By now you’ve probably heard about the troubled rollout of an Oracle/Peoplesoft student information and HR/payroll system at Arizona State University this summer. If you haven’t, read former CIO writer Ben Worthen’s account in the Wall St. Journal, “Try Software on Workers First, Correct Malfunctions Later.”
In an effort to deploy quickly and dramatically reduce costs, ASU rolled out a major enterprise software project in just 18 months, as opposed to the four or five years such projects typically take, at less than half the expected cost. But in the wake of the cutover to the new system, thousands of employees missed paychecks, or got paid too little, or in some cases, too much. Not good.
At the heart of this case is a fundamental shift in ideas about how to roll out big complex software projects.
The ASU approach — to stick to an aggressive schedule at all costs and “implement, adapt, grow” — is in stark contrast to the traditional model in which you don’t actually flip the switch on a new system until everything’s been tested, people have been trained, and the bugs have been worked out — especially if the system does something as fundamental as pay your employees.
While the troubles ASU has experienced seem to many people unacceptable (a business professor and former IT exec I know said of Sannier, “he ought to be fired”), it’s hard not to envy the results. “The final price tag for Arizona State’s project is $15 million to deploy the software and another $15 million to support it over the next five years,” Worthen writes. “The total is well below the $70 million the board expected to spend.” Oracle even published a case study on the rollout (which they’ve since pulled from their website), touting the remarkable results. Sannier has written a response to the Journal article in his blog.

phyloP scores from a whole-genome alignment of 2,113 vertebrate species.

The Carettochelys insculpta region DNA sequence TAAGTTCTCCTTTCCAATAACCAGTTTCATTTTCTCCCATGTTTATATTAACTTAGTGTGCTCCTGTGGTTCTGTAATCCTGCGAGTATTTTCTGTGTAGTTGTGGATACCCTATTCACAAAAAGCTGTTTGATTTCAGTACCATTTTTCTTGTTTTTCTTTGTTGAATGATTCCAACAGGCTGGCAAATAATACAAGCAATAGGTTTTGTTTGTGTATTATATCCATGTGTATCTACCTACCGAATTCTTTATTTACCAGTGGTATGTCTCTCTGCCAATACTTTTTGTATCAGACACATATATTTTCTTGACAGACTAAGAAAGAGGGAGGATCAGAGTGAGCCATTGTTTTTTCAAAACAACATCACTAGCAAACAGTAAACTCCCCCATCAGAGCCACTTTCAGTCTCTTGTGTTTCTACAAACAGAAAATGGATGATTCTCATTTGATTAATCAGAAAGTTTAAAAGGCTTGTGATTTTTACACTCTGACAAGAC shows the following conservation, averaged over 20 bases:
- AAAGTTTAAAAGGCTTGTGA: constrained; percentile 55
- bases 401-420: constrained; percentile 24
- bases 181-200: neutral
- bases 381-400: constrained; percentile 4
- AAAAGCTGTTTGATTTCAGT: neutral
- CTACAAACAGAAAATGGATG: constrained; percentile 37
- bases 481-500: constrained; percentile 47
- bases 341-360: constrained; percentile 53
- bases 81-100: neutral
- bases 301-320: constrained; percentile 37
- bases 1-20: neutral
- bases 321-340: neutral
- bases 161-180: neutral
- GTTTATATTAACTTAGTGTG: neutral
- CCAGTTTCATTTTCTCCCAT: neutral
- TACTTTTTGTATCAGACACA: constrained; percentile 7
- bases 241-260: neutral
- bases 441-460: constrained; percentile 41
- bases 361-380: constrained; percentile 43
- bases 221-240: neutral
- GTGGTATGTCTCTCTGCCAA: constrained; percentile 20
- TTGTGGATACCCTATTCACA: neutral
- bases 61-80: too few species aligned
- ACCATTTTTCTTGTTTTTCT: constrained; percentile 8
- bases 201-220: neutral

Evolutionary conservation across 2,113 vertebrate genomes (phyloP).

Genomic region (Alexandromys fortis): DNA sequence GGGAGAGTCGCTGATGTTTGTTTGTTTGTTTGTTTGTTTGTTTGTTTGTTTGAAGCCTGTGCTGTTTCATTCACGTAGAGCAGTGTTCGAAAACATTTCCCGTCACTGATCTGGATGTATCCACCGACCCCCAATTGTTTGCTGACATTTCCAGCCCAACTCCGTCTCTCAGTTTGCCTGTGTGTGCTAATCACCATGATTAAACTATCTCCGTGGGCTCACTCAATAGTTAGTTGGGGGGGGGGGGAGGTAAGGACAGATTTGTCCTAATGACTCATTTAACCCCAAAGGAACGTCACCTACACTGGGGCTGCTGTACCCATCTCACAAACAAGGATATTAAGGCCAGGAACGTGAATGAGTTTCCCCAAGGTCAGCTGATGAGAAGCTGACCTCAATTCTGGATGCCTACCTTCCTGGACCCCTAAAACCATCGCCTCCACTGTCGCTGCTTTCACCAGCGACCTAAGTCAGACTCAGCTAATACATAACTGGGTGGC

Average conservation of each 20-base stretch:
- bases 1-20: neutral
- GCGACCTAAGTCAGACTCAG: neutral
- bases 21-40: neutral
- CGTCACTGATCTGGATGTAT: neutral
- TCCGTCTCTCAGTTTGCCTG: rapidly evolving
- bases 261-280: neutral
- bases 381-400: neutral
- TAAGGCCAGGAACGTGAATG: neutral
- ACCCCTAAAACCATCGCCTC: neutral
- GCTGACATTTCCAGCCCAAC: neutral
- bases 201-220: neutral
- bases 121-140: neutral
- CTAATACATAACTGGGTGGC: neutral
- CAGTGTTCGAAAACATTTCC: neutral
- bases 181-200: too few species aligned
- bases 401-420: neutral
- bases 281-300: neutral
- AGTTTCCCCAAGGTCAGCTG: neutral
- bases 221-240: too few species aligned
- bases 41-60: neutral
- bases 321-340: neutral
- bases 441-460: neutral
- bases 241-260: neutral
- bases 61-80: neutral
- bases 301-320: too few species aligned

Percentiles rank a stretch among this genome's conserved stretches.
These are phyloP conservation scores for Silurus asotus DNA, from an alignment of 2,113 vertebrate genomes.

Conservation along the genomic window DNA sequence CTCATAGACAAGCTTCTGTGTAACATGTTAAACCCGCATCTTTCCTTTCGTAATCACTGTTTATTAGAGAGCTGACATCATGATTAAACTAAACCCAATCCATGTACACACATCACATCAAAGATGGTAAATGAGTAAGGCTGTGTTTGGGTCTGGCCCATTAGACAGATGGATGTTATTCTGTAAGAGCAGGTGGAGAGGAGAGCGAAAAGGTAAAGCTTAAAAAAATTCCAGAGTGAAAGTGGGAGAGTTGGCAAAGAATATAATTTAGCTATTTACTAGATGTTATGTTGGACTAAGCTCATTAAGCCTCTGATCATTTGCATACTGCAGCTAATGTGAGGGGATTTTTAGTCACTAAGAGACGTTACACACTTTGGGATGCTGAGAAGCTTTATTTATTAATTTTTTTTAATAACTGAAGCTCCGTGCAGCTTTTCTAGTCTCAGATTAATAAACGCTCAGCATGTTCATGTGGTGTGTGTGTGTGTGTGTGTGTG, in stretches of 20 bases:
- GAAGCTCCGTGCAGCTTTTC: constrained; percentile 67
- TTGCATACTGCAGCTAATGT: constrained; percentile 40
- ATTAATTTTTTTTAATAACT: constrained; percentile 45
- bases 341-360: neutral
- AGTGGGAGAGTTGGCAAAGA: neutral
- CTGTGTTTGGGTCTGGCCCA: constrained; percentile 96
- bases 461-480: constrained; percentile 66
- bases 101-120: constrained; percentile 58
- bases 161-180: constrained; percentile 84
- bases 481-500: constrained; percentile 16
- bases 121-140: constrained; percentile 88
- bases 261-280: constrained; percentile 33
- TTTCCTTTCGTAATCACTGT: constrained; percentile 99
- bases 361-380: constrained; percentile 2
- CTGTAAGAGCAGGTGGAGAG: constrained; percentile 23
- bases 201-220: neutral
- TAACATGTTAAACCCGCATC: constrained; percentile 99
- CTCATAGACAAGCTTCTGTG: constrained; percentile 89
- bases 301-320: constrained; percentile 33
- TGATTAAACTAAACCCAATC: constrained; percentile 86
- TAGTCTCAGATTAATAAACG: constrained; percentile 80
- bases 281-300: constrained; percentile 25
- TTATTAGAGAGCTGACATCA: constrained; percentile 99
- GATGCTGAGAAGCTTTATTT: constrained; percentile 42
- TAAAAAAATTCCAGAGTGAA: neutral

So where do you stand? Is this the future of software projects? Is Sannier a visionary or irresponsible? Will employees and consumers come to accept a world where everything’s in beta and the “kinks” get worked out on the fly? On the other hand, even with years of planning and testing, what big project doesn’t have some problems? Isn’t it better to just work that into your plan?
I think Sannier’s on to something here. Of course, his case would have been a lot stronger if they’d had a good and reliable backup process in place to pay those employees whose checks went awry. If they had, they could now legitimately be heralding their own success. Instead, they’ll just quietly and discretely celebrate the $40 million not spent and the 65,000 students successfully registered with the new system this fall.
For more on university ERP projects, see “Big Mess on Campus.”